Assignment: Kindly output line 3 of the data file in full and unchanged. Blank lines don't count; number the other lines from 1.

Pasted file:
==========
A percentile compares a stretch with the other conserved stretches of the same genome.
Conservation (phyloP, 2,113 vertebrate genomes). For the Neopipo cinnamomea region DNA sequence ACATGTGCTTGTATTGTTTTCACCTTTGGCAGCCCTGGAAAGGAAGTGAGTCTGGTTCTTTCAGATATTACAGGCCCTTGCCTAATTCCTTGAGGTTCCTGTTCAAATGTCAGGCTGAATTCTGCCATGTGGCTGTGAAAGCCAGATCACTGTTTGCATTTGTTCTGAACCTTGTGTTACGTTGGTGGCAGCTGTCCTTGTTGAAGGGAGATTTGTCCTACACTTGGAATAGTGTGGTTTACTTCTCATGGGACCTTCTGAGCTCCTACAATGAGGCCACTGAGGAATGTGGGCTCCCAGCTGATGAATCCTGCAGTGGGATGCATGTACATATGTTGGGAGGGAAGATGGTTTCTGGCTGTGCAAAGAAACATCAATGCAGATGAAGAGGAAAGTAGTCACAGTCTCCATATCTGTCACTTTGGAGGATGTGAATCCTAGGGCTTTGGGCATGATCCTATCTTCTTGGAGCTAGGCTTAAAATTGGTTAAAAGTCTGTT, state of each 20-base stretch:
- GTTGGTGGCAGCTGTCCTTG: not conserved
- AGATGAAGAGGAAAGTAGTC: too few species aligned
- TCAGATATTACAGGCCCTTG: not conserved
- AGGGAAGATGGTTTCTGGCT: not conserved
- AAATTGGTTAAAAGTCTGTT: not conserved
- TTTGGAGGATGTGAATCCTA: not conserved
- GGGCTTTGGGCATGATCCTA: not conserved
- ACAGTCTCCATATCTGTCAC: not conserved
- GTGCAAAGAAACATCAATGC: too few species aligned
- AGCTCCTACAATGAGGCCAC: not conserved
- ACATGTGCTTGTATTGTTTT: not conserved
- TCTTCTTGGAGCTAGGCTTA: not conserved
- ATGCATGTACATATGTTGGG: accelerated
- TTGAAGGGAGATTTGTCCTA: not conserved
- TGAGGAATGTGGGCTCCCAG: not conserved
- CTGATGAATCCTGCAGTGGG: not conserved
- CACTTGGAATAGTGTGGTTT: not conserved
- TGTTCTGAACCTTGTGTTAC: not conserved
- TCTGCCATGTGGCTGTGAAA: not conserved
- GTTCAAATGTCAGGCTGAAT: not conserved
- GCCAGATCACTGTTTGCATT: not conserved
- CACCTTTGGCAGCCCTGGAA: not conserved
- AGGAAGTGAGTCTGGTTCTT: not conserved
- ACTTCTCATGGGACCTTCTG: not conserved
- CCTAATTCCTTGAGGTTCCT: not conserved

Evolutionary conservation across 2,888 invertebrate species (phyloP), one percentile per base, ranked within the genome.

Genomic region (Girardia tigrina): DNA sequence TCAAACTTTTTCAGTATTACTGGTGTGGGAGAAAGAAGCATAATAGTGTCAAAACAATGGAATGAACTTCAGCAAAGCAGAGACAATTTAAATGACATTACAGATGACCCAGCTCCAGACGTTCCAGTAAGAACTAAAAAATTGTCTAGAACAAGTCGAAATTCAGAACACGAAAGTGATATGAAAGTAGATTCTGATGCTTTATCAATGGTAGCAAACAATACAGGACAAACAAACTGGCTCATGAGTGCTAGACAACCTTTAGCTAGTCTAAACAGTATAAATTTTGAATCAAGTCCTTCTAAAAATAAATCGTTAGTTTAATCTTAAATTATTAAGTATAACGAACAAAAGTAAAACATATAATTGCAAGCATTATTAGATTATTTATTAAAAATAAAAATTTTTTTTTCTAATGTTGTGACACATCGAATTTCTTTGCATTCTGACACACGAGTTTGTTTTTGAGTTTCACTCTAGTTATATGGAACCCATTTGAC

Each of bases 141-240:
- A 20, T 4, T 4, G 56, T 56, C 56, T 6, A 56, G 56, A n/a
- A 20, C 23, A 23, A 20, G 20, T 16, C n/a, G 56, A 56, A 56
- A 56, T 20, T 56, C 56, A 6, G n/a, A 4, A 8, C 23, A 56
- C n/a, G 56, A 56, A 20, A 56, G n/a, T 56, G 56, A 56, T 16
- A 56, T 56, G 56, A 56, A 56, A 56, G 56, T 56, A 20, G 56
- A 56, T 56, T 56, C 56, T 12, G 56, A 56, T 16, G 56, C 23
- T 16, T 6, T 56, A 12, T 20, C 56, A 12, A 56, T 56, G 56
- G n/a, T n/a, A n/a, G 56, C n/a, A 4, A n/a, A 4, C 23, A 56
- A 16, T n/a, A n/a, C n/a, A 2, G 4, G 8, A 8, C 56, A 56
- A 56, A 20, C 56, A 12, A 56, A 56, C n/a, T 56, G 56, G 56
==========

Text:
- GTTGGTGGCAGCTGTCCTTG: not conserved